In Tight Labor Markets, How Can Warehouses Thrive?
Same-day shipping trends and robust economic growth have stressed labor markets in many areas
Distribution is growing — booming, some would say — particularly in larger markets. This tend is being driven by many factors, including a sustained economic recovery and low unemployment rates. Also, e-commerce powers like Amazon are in the midst of one-day or same-day delivery guarantees that require larger, more capable distribution networks that can serve major markets faster and usually within close proximity. These factors help to create stress on labor shortages in these cities, as newer distribution facilities open and existing ones expand. Add to that, the ongoing woes with skilled labor and a generally aging labor force.
How can you cope with a tight labor market?
Labor is always an issue in the distribution business. How can you ensure you have a quality work force?
- Collect and understand the numbers: The balance between enough labor to operate efficiently and too much to operate profitably is the constant challenge for many warehouse operators. Seasonal spikes can be anticipated and dealt with, but consistent growth is more challenging. You’d like to maintain constant staffing levels. The key is to understand that in every operation, there are regular, fluctuating workload variations. Those can be by day, month, or week. They can even fluctuate by the the hour, and they should be predictable over time. Collect enough information to understand them and staff for them.
- Automate: Automate tasks in ways that reduce labor demands without curtailing flexibility, accuracy, or efficiency. Automated warehousing lets you cope with high competition for labor by cutting back or eliminating the total number of jobs needed to execute your business. In areas like picking, sorting, palletizing or packing, a number of automated solutions free up people and reduce demands for headcount. We’ve seen many companies automate partially when capital expenditures won’t allow for fully automated systems. Finding ways to target critical, labor-intensive processes can serve to relieve labor stress as well as reduce operational expenses.
- Vary the routine: Warehouse work can be extremely repetitive, which results in people leaving for something as simple as a change of scenery. To reduce this issue, cross-train employees to do various types of work, and rotate jobs when it’s feasible. Job rotations keep people engaged, and also improve the overall quality and versatility of your work force, so it pays off in more ways than one.
- Pay for play: Economics 101 tells us that when a commodity is in demand, it becomes more expensive. This is obviously true of distribution center labor, as you are often competing not only with other DC’s, but also with other jobs that pay in the same range. As new warehouses open in large cities, with higher wages, it becomes imperative to keep pace with wages. Since it’s much easier to retain employees than it is to hire new ones, adjusting pay to reduce departures can be a decisive advantage. Paying a good order picker or forklift driver more is much easier than replacing that person, and ultimately less expensive. Instability is far more expensive than extra wages, so it’s usually worthwhile to be more competitive. More information: how to create a warehouse incentive pay program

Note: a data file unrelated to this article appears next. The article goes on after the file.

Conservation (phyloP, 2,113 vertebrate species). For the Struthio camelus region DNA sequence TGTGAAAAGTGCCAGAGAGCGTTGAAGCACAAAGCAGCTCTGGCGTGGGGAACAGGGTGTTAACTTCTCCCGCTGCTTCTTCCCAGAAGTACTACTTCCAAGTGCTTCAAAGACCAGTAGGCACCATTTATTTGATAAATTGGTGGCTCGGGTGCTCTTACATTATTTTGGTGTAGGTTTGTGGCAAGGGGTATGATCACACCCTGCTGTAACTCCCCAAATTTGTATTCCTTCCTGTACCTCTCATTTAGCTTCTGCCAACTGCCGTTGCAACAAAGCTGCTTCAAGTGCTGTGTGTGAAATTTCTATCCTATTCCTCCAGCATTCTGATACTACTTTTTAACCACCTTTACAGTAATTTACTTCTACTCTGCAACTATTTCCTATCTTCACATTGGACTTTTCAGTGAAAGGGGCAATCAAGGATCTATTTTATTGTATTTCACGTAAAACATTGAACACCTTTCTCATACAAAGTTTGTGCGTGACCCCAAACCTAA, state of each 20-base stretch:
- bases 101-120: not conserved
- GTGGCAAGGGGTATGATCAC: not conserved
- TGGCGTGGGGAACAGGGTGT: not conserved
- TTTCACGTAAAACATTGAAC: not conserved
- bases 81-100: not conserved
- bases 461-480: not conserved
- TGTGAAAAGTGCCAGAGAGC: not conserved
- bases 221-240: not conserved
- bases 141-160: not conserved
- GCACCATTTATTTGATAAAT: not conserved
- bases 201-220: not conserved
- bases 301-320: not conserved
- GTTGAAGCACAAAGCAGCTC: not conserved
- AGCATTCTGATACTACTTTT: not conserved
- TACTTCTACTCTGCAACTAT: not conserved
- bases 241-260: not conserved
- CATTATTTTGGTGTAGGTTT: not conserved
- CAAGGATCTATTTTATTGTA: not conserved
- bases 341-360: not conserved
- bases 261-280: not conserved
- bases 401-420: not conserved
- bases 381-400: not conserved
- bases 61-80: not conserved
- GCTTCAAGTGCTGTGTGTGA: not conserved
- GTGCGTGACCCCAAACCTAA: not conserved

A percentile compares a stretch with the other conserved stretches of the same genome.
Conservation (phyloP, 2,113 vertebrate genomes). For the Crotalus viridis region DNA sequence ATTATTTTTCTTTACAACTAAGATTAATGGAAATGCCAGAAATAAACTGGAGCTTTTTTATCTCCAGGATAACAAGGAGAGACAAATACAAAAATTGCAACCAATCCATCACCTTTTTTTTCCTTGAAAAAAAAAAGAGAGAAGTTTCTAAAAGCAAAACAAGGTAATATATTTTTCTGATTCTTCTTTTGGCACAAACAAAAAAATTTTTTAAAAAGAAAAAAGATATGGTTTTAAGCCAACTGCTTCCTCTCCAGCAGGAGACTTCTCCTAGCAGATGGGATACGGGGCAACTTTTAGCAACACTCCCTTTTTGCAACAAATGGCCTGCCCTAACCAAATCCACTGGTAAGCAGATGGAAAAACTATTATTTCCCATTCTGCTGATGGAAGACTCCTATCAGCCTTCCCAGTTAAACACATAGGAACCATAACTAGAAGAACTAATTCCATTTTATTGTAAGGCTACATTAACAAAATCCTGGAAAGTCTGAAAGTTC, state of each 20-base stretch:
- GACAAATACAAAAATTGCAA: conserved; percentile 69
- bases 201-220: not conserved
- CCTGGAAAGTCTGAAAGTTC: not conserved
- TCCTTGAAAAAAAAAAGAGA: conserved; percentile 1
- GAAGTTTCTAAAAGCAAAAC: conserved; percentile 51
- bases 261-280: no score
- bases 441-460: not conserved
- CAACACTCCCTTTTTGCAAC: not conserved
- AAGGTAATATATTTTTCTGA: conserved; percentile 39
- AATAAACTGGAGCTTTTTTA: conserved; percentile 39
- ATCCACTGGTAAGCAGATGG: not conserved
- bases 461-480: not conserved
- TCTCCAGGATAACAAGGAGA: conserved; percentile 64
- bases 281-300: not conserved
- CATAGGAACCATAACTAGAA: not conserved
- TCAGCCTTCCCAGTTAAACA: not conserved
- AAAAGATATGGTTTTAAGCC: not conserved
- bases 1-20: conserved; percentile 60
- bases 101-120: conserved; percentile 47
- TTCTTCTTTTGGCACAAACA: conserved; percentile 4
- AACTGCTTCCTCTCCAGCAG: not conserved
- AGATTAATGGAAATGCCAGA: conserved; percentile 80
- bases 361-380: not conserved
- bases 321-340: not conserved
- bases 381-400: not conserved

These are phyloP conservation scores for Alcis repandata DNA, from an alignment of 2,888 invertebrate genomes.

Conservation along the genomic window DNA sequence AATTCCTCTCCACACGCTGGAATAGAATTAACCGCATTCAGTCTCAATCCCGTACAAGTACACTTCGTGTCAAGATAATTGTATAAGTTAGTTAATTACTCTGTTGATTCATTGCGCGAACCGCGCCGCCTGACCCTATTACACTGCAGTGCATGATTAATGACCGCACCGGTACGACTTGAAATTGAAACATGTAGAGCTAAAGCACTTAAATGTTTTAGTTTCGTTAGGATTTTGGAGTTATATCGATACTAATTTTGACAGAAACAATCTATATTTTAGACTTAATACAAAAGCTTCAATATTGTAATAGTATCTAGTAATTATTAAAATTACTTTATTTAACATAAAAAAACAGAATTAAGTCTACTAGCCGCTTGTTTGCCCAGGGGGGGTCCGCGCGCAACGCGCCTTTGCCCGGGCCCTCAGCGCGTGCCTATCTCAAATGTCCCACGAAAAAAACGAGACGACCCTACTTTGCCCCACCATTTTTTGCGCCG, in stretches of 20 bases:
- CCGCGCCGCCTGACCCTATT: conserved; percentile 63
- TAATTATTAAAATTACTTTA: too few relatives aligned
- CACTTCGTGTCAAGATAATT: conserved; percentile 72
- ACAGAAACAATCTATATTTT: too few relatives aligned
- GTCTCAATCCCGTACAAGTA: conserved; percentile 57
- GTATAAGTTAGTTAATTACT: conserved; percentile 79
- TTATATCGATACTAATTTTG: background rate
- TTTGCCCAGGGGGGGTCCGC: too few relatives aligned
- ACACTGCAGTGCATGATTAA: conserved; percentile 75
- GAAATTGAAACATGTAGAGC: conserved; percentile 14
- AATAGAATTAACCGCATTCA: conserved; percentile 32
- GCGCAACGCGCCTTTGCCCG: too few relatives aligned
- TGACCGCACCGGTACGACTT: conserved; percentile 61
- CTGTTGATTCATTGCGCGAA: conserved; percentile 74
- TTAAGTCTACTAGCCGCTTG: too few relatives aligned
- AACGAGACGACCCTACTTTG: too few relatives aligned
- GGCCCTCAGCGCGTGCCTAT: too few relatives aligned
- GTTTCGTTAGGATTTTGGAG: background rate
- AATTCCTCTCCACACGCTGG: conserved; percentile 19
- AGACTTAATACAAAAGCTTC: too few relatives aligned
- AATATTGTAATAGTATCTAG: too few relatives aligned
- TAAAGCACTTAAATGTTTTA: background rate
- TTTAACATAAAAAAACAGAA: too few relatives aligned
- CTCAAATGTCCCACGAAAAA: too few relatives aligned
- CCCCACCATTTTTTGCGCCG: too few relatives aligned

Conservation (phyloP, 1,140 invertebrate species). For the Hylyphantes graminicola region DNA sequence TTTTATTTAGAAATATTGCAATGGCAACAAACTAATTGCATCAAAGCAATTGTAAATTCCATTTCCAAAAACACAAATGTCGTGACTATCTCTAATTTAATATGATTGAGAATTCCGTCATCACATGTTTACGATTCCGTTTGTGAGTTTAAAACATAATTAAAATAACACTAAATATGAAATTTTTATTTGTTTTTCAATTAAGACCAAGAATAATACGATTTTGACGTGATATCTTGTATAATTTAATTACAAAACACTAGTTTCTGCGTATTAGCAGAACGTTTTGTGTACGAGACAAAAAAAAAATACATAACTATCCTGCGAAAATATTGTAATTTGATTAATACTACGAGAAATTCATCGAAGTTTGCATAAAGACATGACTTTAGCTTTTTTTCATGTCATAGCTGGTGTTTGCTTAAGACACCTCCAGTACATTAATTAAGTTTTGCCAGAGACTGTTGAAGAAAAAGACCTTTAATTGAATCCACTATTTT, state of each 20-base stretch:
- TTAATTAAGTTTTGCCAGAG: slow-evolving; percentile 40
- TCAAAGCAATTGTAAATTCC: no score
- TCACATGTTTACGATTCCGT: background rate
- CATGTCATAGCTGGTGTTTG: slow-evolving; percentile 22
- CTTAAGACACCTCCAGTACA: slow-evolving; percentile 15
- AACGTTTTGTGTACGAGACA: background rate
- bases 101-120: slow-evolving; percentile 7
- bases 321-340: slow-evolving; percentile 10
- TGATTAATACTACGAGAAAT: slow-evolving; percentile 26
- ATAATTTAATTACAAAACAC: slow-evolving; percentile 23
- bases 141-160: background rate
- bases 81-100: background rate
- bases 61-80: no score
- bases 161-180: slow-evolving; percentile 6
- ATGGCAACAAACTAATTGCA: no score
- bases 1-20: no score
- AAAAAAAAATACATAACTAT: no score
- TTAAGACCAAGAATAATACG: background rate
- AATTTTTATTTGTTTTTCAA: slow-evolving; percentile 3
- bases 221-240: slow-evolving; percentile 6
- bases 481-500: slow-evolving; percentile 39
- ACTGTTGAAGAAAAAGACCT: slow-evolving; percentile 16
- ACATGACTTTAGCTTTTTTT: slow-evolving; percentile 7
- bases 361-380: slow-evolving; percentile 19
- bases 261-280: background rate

- Nurture your talent: Beyond compensation, people stay at jobs because they want to feel valued. Training and education programs and mentoring are good ways to help your people grow in their jobs, advance in the organization, and feel valued. When they’re learning skills and spending time advancing, guess what they aren’t doing? They aren’t finding another job. Other indirect benefits include the fact that while you retain them, they’re becoming better employees.
- Hammer on processes: Reducing the need for labor is critical. It’s also smart, since it helps you operate better. While automation is one way to reduce the need for as many people, process enhancement can do the same. Find repetitive work, areas where there are high error rates, returns and re-do’s, and attempt to understand the root causes. Once you do, you may find that you can reduce your returns department or quality control teams.
- Location, location, location: The competition for labor is most intense at major distribution hubs, like Dallas, Atlanta, Memphis, Houston or Chicago. This is due to access to millions of consumers, transportation systems, and freight carriers. This further increases competition for the available labor pool. Many industrial operations locate in rural areas with easy access to a major market to reduce competition for employees. But this strategy is in a double-edged razor: competition for labor is lower, but the labor pool is smaller. If your needs grow, will there be adequate labor in the region to sustain your operation?
A combination of intelligent automation, retention programs, process improvement, and good management will help you work at peak efficiency in a tight labor market. Good employees who feel valued and are fairly compensated are a competitive advantage. Making sure you keep them should be a top business priority.
- U.S. Warehouse, Logistics Sectors Warned of Labor Shortage
- Can Amazon Persuade Thousands to Work at its Warehouses? – Crain’s Chicago
- Industrial Real Estate Markets are Tightening – MDM
Scott Stone is Cisco-Eagle's Marketing Director with three decades of experience in material handling, warehousing and industrial operations. He writes on automation, warehousing, safety, manufacturing and other areas of concern for industrial operations.